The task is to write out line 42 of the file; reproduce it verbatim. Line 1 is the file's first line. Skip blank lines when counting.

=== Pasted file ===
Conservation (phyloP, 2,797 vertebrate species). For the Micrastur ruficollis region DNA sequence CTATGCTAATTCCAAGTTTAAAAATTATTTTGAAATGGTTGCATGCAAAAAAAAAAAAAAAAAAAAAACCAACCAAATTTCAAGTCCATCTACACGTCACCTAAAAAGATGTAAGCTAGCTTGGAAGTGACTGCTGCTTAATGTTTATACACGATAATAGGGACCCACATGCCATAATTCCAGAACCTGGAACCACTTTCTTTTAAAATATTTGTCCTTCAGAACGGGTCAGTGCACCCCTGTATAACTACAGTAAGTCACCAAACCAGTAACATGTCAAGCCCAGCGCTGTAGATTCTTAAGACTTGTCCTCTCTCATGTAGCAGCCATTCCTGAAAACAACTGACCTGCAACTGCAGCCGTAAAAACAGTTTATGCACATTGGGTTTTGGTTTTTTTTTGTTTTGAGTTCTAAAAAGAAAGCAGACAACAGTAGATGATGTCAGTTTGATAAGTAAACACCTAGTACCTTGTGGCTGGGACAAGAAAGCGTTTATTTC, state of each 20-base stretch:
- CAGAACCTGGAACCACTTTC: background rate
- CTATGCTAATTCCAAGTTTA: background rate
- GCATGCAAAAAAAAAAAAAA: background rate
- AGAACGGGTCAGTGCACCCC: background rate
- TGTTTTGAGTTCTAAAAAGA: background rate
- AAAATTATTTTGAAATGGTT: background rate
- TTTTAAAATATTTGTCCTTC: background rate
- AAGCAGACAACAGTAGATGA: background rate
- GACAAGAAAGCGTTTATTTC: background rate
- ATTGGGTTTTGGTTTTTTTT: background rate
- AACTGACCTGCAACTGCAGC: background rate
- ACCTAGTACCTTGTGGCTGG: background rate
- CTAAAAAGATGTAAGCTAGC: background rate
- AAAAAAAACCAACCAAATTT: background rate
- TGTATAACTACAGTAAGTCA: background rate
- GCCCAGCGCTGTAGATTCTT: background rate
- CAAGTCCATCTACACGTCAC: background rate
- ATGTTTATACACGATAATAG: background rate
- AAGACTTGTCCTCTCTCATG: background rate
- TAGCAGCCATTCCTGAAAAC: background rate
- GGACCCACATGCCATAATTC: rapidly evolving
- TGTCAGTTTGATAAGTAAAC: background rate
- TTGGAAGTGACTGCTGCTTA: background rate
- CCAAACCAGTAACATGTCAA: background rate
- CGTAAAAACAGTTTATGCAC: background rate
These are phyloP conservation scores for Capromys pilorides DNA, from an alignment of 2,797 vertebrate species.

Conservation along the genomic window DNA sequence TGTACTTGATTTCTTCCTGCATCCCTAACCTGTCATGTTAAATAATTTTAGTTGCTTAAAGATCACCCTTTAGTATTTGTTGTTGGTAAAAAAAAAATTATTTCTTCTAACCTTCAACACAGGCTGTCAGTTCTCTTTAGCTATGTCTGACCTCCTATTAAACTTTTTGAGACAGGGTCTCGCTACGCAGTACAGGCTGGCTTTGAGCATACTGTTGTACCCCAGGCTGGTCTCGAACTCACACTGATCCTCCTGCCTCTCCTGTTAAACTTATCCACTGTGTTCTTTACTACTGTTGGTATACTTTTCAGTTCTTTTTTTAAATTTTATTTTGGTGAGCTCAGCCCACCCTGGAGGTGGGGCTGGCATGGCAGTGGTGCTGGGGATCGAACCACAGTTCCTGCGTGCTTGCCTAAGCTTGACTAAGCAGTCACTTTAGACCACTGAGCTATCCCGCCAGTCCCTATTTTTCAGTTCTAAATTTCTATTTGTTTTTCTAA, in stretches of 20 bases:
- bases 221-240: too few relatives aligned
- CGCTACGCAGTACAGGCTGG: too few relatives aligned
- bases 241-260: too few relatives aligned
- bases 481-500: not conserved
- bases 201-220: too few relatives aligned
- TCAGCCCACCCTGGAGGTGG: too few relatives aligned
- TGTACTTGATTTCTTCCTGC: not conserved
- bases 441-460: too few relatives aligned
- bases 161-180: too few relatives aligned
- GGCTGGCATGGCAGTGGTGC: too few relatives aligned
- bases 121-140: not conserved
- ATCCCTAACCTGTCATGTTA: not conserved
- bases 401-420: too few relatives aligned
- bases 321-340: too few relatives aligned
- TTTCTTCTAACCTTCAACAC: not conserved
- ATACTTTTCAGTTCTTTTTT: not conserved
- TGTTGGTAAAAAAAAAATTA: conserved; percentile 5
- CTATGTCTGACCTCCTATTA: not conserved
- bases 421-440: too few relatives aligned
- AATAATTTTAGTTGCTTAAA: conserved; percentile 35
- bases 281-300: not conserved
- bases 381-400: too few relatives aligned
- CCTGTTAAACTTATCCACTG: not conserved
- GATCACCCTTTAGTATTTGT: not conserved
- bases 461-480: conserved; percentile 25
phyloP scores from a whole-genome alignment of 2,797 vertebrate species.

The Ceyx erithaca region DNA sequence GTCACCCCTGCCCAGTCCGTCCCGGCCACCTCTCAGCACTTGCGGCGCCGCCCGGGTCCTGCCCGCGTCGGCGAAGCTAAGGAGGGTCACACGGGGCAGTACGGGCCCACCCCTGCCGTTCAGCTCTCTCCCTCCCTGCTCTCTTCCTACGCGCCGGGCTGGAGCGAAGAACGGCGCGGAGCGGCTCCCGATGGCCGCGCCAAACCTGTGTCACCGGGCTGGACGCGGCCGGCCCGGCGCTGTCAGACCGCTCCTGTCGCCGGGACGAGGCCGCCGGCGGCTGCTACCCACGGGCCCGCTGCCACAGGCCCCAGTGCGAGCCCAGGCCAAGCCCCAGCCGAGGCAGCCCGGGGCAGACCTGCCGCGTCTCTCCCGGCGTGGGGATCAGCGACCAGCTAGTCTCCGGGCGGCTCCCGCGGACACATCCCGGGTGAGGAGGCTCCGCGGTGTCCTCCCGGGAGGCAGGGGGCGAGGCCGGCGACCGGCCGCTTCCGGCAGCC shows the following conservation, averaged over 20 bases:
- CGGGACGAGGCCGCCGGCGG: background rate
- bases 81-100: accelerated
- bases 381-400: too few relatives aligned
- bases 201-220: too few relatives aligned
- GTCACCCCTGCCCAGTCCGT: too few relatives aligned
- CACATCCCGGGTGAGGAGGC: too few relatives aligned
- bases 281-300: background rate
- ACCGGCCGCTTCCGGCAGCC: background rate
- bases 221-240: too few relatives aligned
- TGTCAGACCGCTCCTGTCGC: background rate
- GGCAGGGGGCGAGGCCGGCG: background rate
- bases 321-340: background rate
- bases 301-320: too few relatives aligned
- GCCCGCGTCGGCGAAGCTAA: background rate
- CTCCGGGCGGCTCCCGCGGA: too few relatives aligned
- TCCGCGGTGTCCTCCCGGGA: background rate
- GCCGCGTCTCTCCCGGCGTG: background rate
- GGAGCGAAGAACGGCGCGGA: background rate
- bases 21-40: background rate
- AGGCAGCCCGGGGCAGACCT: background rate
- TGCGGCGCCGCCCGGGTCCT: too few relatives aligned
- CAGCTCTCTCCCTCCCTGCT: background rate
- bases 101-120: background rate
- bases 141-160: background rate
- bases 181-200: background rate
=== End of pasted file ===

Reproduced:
- bases 321-340: too few relatives aligned